There are many books about relationships, self-acceptance, love and the search for the meaning of life. And there are also those authors who write about significant events, horror, fear and personal trauma. Stories and messages usually serve both the writer and the reader. This is actually a kind of dual dialogue.
On the one hand, the story allows the writer to express something, to dive into an ocean of imagination — develop an interesting plot or just recount past events, to relieve stress or simply share with potential readers.
Sharing your story also means that you release yourself from your story.
Readers, on the other hand, sometimes become inspired or find a source of healing for their own problems in the writer’s words.
Should you translate your book?
To reach and touch more people in the world, you must speak their language, which means translating your book.
Translating your book into foreign languages means that your light radiates towards others; you may never know how the light from a single sentence or idea may inspire someone in the world.
[bctt tweet=”You may never know how the light from a single sentence or idea may inspire someone in the world.”]
If you are ready to tell the world about your book, and if you have a marketing strategy that will work globally, you have to lay the foundation. You need to be well-prepared if you want to ensure that your book is distributed to the widest-possible audience.
Your book should be well-edited in the source language and translated professionally in order to reach as many foreign markets as is feasible, thus significantly increasing your potential profit.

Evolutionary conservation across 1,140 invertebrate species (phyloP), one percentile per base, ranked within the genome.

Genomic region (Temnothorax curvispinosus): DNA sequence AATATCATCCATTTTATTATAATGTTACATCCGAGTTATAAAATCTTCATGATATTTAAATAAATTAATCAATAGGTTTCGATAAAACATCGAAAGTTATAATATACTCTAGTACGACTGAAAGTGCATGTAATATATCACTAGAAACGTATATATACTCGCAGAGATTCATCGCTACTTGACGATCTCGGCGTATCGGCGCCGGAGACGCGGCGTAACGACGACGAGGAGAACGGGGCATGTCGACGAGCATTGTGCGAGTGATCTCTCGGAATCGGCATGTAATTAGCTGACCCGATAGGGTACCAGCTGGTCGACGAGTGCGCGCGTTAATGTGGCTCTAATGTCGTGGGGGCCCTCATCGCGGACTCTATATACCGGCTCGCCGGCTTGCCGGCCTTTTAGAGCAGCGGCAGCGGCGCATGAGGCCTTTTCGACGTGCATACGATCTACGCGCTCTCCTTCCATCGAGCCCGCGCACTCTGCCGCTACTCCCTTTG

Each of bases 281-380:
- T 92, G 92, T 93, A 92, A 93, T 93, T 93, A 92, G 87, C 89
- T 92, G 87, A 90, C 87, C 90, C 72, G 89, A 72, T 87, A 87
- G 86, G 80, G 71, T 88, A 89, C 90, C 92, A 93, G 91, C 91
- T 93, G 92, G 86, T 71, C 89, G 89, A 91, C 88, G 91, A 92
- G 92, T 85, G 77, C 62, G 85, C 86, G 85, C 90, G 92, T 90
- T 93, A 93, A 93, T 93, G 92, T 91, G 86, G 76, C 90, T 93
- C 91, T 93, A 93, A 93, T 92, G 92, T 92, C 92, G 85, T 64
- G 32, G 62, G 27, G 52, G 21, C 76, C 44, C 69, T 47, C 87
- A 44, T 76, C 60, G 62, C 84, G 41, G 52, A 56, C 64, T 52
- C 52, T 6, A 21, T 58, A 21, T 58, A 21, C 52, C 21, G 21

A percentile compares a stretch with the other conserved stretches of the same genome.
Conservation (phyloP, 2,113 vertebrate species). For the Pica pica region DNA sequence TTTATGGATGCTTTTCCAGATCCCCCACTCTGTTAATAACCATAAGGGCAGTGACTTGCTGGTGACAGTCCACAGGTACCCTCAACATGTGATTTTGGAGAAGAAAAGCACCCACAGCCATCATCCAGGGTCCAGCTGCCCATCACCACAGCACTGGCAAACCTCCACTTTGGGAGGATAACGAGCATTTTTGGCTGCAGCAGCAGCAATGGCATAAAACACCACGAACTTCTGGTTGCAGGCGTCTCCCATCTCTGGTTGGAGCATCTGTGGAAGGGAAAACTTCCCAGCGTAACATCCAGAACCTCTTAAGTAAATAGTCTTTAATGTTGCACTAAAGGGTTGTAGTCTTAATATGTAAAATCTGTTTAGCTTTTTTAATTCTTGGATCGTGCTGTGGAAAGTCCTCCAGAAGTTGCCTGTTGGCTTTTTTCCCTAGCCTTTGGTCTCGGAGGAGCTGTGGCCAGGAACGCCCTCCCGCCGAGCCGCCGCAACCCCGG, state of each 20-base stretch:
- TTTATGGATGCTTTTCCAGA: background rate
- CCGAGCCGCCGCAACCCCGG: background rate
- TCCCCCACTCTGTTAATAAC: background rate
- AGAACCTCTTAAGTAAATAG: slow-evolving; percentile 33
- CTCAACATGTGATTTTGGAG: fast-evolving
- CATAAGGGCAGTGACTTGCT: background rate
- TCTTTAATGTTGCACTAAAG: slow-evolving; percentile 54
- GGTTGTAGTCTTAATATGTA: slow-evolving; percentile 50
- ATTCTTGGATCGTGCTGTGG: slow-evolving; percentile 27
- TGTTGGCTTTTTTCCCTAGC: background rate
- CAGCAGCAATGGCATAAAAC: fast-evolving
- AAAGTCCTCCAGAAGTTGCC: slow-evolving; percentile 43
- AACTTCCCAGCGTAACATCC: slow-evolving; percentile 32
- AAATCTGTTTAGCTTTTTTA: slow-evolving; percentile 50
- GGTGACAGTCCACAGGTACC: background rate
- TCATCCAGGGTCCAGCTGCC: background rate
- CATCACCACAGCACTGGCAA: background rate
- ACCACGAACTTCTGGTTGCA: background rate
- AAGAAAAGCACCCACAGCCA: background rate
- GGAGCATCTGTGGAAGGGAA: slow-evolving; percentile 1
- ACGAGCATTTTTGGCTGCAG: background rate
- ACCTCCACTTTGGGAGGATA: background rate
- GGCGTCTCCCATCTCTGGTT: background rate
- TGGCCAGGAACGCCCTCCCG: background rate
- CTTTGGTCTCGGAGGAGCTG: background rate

What languages should you translate your book into?
The American book market is the largest, but also the most competitive.
It is worth publishing your book in a small pond first rather than in a huge ocean. This will allow you to reach a potential audience more quickly and prevent your being swallowed by masses of other books. It is, of course, worth translating your book into English, but also into other popular languages such as Spanish, German, French, Chinese, and more, depending on your book’s genre and its target audience. A variety of languages are supported in Kindle’s Direct Publishing interface, if that’s the route you choose to go.
Editing and proofreading
You must edit and proofread your translation. Translation, editing and proofreading are different skills and affect different aspects of your book. Sometimes a translator cannot see their own errors.
It’s always good to have another pair of fresh, objective eyes verify that the translation is well done, and that the message has been conveyed properly, both from the cultural aspect of language as well as the flow of the text.
Last but not least is graphic design, writing the blurb and having your book published in various formats: print, ebook and possibly audiobook — and then comes the marketing, which is a whole separate topic.